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Tux3 File-System Works Out Faster Fsync Support

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  • Tux3 File-System Works Out Faster Fsync Support

    Phoronix: Tux3 File-System Works Out Faster Fsync Support

    Daniel Phillips has worked out faster fsync support within Tux3, the promising open-source file-system that continues to be developed outside of the mainline kernel...

    http://www.phoronix.com/scan.php?pag...3-Faster-FSync

  • #2
    Not very believable

    Unfortunately tux3 has never passed beyond being a prototype of a bunch of concepts that no one fully understands.

    Every time Daniel Philips makes some claim, around an artificial benchmark he just made up, the situation pretty much dies there simply because the filesystem is not yet a filesystem, or at least something that will work for any use case. Perhaps if the two developers working on it finish it before running claims, the benchmarks results will be more credible.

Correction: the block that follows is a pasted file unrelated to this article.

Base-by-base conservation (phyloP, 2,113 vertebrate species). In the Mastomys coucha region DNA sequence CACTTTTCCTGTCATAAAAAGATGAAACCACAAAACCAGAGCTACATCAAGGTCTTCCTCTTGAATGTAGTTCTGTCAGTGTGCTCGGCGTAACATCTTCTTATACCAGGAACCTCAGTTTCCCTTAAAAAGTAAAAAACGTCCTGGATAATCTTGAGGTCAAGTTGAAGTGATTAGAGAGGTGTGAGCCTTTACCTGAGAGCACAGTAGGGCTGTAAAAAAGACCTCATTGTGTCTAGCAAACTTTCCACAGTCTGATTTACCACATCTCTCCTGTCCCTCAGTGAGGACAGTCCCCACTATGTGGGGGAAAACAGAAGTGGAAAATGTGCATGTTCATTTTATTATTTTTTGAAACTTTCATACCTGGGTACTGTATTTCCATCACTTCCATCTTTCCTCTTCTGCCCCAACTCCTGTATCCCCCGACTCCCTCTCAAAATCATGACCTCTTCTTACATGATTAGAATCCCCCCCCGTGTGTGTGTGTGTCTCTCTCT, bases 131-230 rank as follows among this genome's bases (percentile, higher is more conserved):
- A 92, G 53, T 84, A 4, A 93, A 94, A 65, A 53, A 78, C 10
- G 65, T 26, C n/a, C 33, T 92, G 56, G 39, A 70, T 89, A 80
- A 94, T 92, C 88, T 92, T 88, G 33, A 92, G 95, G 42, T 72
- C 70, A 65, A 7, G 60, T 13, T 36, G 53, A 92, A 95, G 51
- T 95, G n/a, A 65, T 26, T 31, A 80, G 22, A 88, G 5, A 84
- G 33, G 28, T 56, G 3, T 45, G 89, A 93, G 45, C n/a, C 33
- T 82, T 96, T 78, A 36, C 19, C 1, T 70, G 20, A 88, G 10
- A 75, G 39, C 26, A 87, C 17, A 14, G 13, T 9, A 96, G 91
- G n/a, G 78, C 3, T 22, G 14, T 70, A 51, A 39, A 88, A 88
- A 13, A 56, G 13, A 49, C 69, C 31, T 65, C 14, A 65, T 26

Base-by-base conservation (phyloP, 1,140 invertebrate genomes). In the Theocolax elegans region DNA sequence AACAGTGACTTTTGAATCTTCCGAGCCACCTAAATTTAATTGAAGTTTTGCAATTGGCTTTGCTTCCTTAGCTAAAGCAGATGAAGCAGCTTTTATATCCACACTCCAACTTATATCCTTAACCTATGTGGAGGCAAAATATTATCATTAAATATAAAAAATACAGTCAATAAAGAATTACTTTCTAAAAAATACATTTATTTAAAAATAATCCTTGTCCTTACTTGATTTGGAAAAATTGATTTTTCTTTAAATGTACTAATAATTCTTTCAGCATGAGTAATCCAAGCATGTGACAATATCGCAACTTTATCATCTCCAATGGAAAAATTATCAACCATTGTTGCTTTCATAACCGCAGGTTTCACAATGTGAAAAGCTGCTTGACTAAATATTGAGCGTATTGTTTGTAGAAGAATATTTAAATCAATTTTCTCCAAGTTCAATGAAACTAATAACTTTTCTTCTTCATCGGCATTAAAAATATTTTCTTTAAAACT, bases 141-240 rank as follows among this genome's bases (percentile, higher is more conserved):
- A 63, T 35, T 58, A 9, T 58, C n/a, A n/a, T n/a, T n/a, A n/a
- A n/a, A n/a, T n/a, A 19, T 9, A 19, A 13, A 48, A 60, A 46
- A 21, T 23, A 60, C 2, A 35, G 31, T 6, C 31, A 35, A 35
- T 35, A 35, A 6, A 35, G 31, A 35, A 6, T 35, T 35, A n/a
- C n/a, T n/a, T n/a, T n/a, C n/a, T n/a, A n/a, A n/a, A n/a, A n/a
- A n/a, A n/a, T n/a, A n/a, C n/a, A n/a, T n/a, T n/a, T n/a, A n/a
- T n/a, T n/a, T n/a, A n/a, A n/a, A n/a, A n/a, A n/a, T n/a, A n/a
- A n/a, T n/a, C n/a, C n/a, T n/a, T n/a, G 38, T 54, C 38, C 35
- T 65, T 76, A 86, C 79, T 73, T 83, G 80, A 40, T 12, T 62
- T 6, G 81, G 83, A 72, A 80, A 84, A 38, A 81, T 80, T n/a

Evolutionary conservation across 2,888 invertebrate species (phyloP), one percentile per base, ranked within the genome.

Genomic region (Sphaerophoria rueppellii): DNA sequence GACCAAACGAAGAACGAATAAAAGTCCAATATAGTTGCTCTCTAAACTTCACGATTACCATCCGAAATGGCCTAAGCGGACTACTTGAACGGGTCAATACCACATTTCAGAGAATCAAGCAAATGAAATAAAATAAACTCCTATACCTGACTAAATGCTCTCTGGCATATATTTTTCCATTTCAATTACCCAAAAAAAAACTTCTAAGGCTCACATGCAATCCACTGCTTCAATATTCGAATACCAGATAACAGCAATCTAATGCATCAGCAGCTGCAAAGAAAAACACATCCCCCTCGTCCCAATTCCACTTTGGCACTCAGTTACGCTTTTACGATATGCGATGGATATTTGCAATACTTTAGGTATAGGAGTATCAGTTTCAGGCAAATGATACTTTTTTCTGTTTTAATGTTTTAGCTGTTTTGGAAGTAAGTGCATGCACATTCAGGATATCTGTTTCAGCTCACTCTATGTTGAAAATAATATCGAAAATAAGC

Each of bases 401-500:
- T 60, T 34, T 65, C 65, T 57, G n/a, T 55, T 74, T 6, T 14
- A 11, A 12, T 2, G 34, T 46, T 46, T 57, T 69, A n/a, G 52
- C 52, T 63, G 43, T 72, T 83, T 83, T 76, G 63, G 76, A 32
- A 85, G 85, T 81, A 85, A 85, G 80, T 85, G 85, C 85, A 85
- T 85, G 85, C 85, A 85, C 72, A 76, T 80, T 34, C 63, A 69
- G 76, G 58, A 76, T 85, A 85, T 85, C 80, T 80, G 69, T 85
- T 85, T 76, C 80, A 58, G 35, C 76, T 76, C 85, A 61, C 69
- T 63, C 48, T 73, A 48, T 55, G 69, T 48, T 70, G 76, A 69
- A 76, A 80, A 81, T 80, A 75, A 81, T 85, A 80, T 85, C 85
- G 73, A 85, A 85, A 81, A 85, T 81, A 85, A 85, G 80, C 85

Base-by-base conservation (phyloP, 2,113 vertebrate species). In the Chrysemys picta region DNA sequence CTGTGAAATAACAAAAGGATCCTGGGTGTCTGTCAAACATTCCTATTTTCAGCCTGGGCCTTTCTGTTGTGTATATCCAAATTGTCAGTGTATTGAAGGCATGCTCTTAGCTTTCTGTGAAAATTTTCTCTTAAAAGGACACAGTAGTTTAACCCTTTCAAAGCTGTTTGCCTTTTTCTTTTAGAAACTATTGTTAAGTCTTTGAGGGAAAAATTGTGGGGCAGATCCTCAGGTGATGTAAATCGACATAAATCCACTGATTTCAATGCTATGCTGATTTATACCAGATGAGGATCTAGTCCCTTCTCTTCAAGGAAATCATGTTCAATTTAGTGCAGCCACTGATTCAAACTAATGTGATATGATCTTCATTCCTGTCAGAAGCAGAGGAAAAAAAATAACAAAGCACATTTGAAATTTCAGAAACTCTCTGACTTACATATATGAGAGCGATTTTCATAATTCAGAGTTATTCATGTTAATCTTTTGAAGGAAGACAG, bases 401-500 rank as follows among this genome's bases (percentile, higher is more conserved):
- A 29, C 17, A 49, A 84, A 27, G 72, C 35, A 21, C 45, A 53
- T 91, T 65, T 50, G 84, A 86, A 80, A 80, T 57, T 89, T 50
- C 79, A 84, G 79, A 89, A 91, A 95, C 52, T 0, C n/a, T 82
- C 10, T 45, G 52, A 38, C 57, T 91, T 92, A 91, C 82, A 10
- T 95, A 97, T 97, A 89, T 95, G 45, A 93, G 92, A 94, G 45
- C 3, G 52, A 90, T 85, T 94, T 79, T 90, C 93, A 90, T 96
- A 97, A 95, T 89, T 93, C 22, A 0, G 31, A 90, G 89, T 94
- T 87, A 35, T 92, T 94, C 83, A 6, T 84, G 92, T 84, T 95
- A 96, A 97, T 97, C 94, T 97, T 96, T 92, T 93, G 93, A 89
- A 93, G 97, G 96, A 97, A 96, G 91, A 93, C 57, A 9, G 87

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    • #3
      Originally posted by wikinevick View Post
      ...
      Every time Daniel Philips makes some claim, around an artificial benchmark he just made up, the situation pretty much dies there simply because the filesystem is not yet a filesystem, or at least something that will work for any use case.
      Actually ... I'll take that back.

      It runs Dbench so we should all consider reformatting our Ext4/XFS partitions and replacing them with tux3.

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      • #4
        Originally posted by wikinevick View Post
        Actually ... I'll take that back.

        It runs Dbench so we should all consider reformatting our Ext4/XFS partitions and replacing them with tux3.
        Only when it will be tested by at least 10 000 (?) users or you like to test. Because an FS is not a toy.